An Evening with Isabel, Ruben and The Official ALT

Andre Leon Talley, Isabel and Ruben Toledo.

Andre Leon Talley, Isabel and Ruben Toledo.

Detroit City is no stranger to talented designers. Detroit has produced a number of well known designers from the city, such as Tracy Reese, Kevan Hall, and Anna Sui just to name a few.

However, I had a opportunity to hear from Designer Isabel Toledo and her husband, Ruben who is a painter and sculptor. To say that the Toledo's collaborate on many works would be a serious understatement. Isabel designs the clothes and Ruben illustrates them and that's putting it as plainly as one can. The couple who met when they were 13 have played to their strengths over the years to a wonderful body of work that extends from clothing, accessories, paintings, books and more. 

What I have not mentioned is that the Toledo's and the ubiquitous Andre Leon Talley were brought to Detroit by the DIA, The Detroit Institute of Art for an intimate conversation not just about clothing and design, but about the Toledo's and how they met, how they work, how they collaborate to bring about such vibrant and diverse pieces of work.

DIA Director Salvador Salort-Pons.

DIA Director Salvador Salort-Pons.

After an introduction by DIA Director Salvador Salort-Pons, Andre and the Toledo's took to the stage. The event started promptly at 7pm and I can honestly say, I could have sat and listened to the trio chat all evening. There was no grandiose feel to the chat it simply flowed. Andre and the Toledo's carried themselves as if they had been talking to everyone personally in the theater.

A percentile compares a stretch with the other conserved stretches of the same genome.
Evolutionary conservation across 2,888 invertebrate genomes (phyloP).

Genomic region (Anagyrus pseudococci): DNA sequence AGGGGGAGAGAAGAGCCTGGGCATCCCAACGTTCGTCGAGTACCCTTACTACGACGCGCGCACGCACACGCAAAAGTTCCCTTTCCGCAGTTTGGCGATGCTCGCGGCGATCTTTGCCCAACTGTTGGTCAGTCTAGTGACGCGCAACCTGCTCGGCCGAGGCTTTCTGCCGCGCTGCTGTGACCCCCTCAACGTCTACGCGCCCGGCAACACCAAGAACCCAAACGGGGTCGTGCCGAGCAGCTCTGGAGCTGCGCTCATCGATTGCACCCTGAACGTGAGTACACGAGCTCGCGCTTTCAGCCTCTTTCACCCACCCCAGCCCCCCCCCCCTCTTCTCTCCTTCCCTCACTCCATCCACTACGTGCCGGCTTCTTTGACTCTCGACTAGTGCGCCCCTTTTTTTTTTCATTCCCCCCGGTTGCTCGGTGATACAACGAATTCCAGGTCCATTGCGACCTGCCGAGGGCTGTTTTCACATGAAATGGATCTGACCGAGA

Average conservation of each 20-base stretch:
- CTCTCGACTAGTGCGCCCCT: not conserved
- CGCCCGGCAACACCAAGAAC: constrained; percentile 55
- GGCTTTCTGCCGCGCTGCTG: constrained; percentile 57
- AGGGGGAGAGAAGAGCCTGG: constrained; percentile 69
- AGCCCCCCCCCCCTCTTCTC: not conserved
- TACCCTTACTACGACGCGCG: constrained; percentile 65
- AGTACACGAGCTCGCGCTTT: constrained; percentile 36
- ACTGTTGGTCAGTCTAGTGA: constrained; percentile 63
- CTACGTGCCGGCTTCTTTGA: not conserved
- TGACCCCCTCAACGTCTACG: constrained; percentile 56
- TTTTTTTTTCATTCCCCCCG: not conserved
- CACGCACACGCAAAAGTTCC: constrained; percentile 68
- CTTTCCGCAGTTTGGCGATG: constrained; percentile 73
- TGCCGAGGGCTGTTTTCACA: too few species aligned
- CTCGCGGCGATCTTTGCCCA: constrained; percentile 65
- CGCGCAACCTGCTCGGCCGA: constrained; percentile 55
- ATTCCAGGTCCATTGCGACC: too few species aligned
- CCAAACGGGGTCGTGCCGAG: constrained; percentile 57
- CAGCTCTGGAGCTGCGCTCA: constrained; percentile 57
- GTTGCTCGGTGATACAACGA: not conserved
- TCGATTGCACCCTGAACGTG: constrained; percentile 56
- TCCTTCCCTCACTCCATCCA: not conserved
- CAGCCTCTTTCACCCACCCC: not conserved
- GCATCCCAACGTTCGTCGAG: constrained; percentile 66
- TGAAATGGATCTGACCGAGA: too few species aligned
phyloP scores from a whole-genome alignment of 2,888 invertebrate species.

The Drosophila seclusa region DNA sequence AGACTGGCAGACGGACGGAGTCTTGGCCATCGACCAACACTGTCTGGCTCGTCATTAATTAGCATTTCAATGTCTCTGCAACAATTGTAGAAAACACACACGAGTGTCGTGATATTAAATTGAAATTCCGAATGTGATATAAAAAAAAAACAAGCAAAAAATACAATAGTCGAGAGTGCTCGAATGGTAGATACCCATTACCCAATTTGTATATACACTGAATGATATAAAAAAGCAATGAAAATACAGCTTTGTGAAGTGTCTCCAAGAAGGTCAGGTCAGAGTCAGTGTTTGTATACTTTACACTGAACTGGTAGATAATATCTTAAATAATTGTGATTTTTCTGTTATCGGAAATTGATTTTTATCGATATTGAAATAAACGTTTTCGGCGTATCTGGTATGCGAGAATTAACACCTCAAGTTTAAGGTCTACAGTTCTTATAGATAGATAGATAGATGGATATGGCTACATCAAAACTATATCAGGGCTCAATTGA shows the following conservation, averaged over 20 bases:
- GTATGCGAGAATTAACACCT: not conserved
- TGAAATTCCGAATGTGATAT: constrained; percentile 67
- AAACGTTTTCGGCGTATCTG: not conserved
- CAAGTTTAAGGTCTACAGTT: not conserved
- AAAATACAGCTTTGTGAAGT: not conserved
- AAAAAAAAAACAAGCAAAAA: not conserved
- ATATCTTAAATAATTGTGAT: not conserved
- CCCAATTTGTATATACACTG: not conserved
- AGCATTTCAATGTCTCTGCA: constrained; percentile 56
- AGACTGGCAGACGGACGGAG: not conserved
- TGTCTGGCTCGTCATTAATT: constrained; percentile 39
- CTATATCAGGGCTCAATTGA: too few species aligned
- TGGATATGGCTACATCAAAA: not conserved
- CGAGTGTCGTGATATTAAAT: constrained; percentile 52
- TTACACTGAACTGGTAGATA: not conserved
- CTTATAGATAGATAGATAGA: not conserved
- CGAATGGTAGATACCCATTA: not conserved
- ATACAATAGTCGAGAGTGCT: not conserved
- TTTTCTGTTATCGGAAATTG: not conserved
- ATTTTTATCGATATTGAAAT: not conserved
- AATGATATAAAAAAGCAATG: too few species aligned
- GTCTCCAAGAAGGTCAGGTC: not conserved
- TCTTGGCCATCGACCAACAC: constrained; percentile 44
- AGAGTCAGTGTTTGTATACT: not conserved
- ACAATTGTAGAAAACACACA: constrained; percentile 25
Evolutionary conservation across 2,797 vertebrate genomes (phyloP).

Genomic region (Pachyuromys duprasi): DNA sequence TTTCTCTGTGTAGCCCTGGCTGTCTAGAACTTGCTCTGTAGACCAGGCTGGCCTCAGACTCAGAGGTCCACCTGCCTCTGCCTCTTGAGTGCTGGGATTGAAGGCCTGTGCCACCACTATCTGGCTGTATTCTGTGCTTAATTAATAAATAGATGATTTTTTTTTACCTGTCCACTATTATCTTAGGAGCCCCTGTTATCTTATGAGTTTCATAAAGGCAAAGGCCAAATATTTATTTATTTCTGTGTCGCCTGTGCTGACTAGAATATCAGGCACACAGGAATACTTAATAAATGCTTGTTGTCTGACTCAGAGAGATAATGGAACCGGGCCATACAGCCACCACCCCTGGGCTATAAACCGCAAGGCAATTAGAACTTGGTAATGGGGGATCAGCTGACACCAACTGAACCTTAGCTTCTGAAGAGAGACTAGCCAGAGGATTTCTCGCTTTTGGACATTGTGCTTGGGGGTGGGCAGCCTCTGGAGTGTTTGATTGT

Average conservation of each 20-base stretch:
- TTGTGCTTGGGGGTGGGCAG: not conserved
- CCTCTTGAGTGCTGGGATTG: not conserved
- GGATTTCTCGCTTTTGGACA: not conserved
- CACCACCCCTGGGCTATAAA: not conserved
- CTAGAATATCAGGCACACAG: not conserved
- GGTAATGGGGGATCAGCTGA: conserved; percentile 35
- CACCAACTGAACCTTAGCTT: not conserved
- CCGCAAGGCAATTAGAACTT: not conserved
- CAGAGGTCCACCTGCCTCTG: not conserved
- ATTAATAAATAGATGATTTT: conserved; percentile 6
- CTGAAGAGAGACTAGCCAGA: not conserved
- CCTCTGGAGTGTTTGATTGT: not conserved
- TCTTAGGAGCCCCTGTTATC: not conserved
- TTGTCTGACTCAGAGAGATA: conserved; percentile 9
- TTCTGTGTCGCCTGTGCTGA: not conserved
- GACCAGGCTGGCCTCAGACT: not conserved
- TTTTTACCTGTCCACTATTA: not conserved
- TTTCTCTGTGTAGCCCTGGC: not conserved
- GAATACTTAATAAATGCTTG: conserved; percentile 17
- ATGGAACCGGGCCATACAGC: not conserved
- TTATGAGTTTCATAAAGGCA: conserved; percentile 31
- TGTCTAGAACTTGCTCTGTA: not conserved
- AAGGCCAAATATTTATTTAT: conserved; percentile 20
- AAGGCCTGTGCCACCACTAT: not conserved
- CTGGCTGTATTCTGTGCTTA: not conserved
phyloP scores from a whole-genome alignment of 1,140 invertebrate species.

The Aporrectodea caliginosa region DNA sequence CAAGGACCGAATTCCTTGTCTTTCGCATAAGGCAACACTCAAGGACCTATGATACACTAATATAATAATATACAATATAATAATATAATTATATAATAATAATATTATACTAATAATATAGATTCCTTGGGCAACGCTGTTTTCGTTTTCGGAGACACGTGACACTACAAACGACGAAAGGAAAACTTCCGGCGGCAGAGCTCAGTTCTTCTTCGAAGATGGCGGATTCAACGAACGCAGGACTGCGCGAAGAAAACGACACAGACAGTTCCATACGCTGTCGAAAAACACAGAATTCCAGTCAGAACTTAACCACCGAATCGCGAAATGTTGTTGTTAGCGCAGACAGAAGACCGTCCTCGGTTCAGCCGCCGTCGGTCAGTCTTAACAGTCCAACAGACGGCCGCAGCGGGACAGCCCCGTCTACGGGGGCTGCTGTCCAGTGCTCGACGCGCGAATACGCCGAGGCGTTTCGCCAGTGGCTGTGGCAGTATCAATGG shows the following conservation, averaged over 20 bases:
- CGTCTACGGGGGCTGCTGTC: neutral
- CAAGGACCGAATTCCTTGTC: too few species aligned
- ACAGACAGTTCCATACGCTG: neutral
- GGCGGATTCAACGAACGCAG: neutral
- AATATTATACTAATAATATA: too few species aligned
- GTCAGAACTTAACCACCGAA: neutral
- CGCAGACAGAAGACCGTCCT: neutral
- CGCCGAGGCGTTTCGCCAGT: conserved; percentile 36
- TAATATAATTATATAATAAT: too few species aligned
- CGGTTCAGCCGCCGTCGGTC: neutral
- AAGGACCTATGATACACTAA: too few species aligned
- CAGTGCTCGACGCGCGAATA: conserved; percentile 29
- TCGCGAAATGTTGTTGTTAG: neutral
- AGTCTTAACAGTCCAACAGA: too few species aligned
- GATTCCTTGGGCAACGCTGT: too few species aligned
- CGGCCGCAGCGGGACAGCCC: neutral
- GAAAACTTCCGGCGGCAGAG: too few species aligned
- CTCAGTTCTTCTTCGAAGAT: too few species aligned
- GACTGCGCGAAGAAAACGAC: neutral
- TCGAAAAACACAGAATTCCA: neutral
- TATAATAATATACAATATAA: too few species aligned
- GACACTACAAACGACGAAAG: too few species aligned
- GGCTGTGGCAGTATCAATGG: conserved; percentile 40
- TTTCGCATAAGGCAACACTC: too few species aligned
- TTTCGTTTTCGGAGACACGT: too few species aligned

The hour in which this talk took place seemed to be the fastest 60 minutes ever. The Q & A segment lead by Talley was a bit of fun and light-hearted. Many in the audience thanked the Toledo's and Talley for acknowledging Detroit as the city makes its comeback. But there were a few people in the audience who caught the eye of Talley and thus ensued a  more in-depth conversation. Sadly, the evening had to end. The event I would say was a huge success not only for the DIA but for the people of Detroit.